The updated policy, posted on Friday, now says employees, contractors and others with access to personal customer information may be fired or prosecuted if they violate confidentiality obligations, rather than merely saying employees would have access to the information on a "need to know"-only basis.
It also urges customers to read the privacy practices of Google's affiliated sites, which may be different from Google's.
In an e-mail, Nicole Wong, associate general counsel at Google, said the company simplified the policy so that users would better understand it.
"We regularly review our policy and update as necessary. In this case, we were pleased to learn that the EU Commission had embraced the concept of 'layered notices' for privacy policies, emphasizing simplicity and clarity," she said. "We agree with that and modified our policies in a way that we hope is both clear and easy to understand for our users."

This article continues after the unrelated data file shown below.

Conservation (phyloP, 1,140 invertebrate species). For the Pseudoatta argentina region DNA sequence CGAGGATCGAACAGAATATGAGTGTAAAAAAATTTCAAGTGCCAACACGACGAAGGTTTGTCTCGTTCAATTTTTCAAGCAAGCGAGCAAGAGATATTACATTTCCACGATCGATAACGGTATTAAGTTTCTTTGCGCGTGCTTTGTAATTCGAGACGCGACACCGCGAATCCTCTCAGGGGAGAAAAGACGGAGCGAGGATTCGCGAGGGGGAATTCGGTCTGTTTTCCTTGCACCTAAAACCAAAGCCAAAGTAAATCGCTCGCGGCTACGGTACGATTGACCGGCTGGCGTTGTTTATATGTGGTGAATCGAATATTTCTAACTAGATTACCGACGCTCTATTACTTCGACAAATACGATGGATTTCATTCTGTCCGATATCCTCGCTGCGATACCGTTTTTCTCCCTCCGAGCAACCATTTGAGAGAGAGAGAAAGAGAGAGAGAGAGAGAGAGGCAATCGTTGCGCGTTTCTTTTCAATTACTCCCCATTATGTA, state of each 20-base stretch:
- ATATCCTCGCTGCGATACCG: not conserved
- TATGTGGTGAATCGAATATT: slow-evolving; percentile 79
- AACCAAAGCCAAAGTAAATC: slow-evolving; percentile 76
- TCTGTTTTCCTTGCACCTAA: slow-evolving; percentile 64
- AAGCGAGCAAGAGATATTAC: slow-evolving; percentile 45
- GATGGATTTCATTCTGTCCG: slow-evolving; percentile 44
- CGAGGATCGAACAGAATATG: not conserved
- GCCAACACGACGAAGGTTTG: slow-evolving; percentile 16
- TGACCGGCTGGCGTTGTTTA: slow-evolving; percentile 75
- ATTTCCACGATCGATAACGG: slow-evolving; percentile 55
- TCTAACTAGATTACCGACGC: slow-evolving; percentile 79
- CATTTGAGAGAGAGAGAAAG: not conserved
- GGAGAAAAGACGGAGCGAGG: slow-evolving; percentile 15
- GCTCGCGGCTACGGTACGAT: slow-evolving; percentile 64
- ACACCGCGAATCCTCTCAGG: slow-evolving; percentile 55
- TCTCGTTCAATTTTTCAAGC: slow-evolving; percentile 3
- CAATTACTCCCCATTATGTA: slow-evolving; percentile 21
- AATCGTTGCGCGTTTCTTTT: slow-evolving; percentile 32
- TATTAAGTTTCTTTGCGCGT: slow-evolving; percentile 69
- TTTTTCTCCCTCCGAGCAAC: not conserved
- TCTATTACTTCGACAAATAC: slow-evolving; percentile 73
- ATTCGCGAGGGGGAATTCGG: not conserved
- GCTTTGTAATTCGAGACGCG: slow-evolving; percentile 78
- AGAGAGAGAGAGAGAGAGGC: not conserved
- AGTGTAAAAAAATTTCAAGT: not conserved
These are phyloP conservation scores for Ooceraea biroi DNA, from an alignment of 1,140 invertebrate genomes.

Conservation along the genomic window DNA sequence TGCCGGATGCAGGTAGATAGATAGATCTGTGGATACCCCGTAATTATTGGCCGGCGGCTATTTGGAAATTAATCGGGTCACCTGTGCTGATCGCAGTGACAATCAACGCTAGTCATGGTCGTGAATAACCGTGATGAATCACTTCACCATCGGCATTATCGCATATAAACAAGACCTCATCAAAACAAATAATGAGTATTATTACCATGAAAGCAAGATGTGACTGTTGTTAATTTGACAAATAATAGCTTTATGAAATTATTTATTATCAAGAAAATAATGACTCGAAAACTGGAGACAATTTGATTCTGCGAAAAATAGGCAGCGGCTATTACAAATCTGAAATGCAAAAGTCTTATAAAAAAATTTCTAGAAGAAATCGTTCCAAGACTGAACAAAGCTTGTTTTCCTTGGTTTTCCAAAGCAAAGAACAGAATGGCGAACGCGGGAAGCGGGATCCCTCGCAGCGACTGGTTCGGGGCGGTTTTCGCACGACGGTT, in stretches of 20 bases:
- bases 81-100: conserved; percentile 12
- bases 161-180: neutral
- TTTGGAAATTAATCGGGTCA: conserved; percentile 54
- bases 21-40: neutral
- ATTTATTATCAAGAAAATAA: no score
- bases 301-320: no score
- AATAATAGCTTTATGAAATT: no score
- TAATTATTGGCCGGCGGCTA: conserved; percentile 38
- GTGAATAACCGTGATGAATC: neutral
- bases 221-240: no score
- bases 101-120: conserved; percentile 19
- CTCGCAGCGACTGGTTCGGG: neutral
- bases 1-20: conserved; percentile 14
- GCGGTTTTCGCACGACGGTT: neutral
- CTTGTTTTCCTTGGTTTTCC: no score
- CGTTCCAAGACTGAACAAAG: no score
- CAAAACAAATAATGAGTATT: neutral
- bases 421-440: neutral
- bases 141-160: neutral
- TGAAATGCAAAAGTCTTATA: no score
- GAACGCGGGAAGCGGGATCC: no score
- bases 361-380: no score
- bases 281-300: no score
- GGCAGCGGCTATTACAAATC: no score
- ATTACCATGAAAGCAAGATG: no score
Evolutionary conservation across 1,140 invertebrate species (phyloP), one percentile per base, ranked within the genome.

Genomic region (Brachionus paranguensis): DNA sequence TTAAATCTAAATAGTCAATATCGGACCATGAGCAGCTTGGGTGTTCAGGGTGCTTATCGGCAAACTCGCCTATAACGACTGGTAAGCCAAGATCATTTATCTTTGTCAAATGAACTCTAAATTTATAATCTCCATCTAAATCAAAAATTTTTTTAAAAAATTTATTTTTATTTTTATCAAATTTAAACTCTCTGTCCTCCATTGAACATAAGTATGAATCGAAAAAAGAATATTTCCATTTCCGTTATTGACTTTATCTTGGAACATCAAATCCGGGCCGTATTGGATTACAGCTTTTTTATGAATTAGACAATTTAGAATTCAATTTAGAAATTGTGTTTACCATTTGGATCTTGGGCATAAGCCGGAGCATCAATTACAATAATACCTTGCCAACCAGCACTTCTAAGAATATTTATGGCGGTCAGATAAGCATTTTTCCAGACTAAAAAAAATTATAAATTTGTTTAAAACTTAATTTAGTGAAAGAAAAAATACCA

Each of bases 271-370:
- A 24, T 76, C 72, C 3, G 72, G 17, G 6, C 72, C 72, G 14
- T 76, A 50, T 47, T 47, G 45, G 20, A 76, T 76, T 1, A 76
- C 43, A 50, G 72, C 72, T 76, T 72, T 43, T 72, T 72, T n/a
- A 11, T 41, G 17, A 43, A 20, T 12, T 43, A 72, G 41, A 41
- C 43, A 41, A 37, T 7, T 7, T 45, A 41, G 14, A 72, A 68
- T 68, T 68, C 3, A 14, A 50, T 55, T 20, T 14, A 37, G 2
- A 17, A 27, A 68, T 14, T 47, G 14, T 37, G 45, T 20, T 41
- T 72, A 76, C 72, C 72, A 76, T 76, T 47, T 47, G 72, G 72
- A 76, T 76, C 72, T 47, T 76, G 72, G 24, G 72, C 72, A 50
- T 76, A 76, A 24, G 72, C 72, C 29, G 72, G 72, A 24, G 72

"Google still logs everything you do in interaction with their services, and they can do whatever they want with it that their engineers can dream up," he said. "It doesn't change the fact that Google is amassing an enormous store of intimate data about its users."
Brad Hill, author of "Google for Dummies," said there was no cause for alarm.
Several weeks ago, America Onlineand said it would not sell or rent members' home addresses anymore but would track member activity on AOL.com and Web searches to offer personalized content and targeted ads.